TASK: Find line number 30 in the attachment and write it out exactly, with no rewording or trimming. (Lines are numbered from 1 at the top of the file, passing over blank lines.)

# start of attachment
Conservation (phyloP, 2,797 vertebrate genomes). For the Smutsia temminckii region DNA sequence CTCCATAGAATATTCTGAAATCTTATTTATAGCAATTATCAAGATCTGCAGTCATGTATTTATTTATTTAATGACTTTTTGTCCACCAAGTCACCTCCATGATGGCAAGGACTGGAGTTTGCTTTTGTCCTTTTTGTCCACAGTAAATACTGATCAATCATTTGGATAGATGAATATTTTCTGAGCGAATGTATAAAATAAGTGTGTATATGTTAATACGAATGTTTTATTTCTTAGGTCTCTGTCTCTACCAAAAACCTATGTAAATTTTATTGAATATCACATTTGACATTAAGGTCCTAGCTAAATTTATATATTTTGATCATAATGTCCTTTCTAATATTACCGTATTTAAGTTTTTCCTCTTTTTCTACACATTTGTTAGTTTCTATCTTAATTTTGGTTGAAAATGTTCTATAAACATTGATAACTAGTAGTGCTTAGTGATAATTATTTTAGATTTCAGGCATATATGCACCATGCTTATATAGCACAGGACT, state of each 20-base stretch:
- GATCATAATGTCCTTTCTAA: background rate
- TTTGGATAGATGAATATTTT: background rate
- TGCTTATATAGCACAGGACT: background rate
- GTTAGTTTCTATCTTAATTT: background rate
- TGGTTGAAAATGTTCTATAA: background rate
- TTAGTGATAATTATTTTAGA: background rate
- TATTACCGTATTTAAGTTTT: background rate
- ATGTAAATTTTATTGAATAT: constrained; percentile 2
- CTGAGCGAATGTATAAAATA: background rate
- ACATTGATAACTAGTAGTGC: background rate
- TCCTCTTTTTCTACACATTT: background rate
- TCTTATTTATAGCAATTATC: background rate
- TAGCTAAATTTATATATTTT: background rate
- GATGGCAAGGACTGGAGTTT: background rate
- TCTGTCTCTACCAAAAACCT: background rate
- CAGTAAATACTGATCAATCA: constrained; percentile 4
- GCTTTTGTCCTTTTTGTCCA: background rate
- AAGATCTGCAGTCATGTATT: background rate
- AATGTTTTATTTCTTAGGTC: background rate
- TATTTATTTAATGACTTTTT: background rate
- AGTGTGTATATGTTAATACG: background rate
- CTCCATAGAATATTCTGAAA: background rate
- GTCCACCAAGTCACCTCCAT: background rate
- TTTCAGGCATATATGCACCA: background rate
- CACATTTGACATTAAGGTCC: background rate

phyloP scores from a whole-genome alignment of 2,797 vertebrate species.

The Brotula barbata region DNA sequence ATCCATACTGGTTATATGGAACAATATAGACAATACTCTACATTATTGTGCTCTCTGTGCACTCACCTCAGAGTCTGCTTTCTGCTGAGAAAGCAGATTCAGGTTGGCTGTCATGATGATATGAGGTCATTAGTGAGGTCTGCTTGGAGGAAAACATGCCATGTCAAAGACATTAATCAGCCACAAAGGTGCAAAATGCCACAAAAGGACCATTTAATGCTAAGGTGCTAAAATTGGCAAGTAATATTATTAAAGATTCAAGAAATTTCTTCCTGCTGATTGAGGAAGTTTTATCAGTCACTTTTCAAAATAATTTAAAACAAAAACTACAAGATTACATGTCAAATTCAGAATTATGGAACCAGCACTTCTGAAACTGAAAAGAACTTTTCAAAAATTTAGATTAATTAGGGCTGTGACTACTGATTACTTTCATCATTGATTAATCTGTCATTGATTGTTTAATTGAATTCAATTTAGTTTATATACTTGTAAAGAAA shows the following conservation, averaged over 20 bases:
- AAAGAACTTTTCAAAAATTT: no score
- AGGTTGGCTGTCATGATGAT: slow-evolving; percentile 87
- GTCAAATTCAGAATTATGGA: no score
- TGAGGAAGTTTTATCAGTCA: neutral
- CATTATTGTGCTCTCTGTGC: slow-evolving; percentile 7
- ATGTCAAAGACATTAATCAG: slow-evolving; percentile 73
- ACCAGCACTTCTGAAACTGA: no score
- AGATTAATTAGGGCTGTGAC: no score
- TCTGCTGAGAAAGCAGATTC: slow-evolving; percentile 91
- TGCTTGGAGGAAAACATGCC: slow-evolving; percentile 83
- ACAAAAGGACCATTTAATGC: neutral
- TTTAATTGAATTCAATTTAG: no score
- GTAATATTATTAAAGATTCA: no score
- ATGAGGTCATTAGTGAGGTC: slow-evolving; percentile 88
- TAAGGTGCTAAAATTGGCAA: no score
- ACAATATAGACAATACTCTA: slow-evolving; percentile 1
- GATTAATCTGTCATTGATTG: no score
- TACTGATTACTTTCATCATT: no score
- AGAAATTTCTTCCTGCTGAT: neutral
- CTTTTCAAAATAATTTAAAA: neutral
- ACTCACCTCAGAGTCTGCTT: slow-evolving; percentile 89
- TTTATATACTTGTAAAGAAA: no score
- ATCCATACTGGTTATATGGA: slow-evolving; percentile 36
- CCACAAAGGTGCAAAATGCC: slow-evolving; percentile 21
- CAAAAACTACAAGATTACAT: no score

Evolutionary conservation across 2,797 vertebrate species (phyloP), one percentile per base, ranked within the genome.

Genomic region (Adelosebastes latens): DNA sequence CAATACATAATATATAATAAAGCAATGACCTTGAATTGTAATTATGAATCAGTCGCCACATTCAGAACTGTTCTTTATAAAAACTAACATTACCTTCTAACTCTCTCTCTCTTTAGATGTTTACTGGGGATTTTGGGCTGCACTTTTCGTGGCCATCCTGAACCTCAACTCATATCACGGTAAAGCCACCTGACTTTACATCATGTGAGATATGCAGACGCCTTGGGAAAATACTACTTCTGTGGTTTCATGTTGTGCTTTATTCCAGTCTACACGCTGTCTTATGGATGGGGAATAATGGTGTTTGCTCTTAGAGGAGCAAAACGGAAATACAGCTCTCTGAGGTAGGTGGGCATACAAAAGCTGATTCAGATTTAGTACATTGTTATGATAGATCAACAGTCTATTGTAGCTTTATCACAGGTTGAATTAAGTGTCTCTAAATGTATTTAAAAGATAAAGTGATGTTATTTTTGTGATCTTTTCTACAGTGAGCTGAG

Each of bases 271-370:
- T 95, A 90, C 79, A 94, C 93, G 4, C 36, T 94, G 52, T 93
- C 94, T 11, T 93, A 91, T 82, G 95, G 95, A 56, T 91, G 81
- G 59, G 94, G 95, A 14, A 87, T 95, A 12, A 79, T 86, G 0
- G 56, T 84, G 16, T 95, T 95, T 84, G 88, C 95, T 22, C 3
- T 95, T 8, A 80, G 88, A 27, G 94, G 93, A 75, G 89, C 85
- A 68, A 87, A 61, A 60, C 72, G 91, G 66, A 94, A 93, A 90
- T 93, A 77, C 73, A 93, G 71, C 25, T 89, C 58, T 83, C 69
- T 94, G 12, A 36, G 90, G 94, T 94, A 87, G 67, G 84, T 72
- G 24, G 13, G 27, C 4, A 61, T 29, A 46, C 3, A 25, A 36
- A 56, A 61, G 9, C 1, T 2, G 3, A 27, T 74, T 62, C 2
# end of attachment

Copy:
- AGGTTGGCTGTCATGATGAT: slow-evolving; percentile 87